Starting Smarter

You are the expert on your child. Over the course of a school year, you receive a lot of information about how your child is performing that can be combined to give you a more complete picture of your child’s progress. In addition to report card grades and class tests, you can use the ELPAC score reports to better understand your child’s progress in learning English to start a conversation with your child’s teacher about how to even better support learning at home.

Understanding the ELPAC Reports and Areas.

The ELPAC test is used to measure how well students in kindergarten through twelfth grade understand English when it is not their primary language.

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The Initial ELPAC is used to find out if a student is an English learner who needs support to learn English, or is proficient in English. Your child will only take the Initial ELPAC one time. The Initial ELPAC score report is divided into two different areas: oral language and written language. These areas are combined to give an overall score.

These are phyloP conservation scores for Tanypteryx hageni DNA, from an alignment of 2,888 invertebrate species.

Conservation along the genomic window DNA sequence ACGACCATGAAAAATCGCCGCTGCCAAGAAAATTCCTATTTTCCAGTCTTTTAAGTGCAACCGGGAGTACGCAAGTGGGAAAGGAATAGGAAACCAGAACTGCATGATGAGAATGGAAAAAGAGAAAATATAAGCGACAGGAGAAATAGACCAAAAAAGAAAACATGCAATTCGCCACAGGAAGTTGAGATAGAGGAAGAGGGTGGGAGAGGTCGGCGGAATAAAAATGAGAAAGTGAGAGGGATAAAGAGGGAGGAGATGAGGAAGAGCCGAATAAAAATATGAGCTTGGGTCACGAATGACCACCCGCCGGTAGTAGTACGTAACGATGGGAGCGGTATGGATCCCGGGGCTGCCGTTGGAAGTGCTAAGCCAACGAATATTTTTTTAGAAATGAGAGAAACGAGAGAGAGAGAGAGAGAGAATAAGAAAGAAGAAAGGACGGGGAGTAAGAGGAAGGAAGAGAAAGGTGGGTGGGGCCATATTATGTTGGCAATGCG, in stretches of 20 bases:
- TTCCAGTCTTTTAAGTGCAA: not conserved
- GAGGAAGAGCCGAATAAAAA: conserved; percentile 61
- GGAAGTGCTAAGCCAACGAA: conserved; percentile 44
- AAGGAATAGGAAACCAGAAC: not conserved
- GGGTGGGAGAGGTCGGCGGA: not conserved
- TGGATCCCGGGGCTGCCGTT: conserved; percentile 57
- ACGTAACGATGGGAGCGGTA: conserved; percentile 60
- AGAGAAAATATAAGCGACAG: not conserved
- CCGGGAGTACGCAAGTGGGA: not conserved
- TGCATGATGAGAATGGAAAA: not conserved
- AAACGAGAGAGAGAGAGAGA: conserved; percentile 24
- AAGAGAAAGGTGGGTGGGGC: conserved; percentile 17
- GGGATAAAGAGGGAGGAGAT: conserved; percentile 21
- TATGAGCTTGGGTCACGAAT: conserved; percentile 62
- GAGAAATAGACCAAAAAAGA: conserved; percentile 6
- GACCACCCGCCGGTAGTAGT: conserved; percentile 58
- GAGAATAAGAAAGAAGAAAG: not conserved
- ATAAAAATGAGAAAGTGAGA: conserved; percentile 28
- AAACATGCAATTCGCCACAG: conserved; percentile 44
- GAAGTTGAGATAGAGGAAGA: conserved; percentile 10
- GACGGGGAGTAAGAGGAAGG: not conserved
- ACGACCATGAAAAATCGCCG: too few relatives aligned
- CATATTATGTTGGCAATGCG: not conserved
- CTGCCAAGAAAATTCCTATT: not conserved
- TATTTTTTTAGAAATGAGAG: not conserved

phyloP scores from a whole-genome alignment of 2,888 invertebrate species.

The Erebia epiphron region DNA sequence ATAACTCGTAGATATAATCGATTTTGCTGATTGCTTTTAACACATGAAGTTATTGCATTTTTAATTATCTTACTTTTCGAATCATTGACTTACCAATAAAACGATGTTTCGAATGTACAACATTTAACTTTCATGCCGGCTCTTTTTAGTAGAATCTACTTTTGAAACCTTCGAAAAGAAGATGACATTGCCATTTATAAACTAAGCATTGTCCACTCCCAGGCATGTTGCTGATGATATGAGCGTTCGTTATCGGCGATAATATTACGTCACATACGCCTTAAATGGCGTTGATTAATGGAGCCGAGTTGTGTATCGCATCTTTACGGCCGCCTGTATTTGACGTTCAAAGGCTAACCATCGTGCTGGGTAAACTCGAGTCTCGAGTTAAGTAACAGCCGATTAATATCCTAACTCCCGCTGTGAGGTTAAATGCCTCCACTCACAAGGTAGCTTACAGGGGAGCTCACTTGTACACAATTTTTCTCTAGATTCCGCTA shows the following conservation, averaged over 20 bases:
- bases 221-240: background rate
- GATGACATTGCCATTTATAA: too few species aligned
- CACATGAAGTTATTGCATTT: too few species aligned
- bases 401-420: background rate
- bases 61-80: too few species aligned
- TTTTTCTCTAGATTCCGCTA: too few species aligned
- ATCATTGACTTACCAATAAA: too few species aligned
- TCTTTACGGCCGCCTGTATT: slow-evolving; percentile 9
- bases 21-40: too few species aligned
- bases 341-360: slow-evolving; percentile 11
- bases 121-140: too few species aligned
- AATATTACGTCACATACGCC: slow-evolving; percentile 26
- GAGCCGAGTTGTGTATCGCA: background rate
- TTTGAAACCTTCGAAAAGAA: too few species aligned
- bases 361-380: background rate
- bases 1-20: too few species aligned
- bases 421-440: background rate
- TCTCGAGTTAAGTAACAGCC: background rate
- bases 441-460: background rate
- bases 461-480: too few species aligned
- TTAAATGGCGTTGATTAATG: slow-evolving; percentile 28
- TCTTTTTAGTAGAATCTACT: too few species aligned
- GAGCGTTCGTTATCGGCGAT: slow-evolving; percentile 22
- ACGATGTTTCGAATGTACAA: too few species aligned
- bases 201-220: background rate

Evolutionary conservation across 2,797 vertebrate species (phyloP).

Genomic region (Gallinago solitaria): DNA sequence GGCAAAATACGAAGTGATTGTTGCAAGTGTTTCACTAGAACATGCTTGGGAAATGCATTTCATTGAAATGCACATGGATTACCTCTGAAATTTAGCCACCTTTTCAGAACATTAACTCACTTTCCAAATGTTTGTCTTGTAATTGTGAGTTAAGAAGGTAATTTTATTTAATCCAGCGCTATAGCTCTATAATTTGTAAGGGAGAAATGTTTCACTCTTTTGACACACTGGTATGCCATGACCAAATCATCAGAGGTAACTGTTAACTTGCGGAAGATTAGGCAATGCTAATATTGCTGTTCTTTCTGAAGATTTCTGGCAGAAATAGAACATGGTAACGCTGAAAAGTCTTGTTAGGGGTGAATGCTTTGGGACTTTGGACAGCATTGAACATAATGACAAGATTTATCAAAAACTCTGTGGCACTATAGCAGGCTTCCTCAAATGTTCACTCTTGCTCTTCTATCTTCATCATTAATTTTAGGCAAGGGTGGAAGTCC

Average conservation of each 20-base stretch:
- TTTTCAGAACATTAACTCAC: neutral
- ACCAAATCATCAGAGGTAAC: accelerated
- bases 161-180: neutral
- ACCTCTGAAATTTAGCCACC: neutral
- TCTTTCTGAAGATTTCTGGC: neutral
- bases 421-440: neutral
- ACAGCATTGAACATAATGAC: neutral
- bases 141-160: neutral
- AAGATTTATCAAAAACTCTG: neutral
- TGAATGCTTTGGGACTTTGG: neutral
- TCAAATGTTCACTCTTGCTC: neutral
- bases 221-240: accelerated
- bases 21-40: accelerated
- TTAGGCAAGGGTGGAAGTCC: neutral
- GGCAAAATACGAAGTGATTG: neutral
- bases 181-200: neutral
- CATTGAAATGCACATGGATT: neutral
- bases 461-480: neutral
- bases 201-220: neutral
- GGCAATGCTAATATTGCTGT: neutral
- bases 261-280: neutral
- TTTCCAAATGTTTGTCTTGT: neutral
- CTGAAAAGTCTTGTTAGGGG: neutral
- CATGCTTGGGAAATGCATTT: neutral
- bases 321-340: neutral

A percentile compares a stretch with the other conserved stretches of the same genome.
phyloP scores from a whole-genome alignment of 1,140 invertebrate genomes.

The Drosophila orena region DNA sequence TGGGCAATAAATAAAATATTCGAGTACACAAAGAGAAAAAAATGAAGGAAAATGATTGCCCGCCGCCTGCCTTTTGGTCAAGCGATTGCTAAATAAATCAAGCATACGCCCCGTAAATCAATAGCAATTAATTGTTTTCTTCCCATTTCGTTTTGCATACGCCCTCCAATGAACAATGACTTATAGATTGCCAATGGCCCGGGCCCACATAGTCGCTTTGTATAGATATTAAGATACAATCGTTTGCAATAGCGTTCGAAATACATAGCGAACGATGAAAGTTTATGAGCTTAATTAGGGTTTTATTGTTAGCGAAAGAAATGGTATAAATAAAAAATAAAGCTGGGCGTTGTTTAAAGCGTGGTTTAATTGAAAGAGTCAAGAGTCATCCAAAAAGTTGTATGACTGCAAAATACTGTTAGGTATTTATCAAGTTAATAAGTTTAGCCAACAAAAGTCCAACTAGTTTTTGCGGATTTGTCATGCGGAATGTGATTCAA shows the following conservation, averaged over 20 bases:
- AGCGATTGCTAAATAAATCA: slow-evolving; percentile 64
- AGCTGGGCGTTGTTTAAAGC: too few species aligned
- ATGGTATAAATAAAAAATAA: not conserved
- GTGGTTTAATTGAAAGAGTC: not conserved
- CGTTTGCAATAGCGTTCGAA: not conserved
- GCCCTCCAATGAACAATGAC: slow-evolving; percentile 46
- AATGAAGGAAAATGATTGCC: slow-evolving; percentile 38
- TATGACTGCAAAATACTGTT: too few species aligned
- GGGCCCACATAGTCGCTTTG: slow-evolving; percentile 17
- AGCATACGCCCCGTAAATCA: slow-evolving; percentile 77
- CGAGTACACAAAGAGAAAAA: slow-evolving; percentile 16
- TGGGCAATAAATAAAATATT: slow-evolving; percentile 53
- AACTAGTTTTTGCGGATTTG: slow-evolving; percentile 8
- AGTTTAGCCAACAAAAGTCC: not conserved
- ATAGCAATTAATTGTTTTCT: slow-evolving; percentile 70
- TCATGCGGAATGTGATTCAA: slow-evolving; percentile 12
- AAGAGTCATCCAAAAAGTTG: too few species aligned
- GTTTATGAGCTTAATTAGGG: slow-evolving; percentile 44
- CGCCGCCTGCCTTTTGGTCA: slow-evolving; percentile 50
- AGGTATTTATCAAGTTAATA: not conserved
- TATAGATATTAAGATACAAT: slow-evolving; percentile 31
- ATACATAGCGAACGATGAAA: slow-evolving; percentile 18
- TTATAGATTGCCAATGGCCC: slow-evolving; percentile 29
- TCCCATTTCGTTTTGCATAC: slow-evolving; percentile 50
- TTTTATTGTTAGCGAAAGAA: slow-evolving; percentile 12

The Summative ELPAC is used to measure the progress your child is making toward learning English. The Summative ELPAC score report is divided into two areas: oral and written language. The oral language score is made up of the listening and speaking areas, and the written language score is made up of the reading and writing areas.

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Check out the Test Questions

Enter your child’s test, grade, and area to get descriptions of the skills and sample test questions in each area.

Additional Free Resources Available to Support Your Child's Learning

Use these resources to have a meaningful conversation with your child’s teacher and to find resources to support your child’s learning at home.

  • How Will Your Child Learn English?

    Learn more about the California English Language Development (CA ELD) Standards from this handy brochure.
  • Guide to Parent Teacher Conferences

    This worksheet can guide you through a discussion with your child’s teacher about how well your child is meeting grade level expectations and to discuss progress in the classroom and how your child can be better supported at home and school.

  • Check out the test in action

    Visit the ELPAC Practice Test to try out additional sample test questions.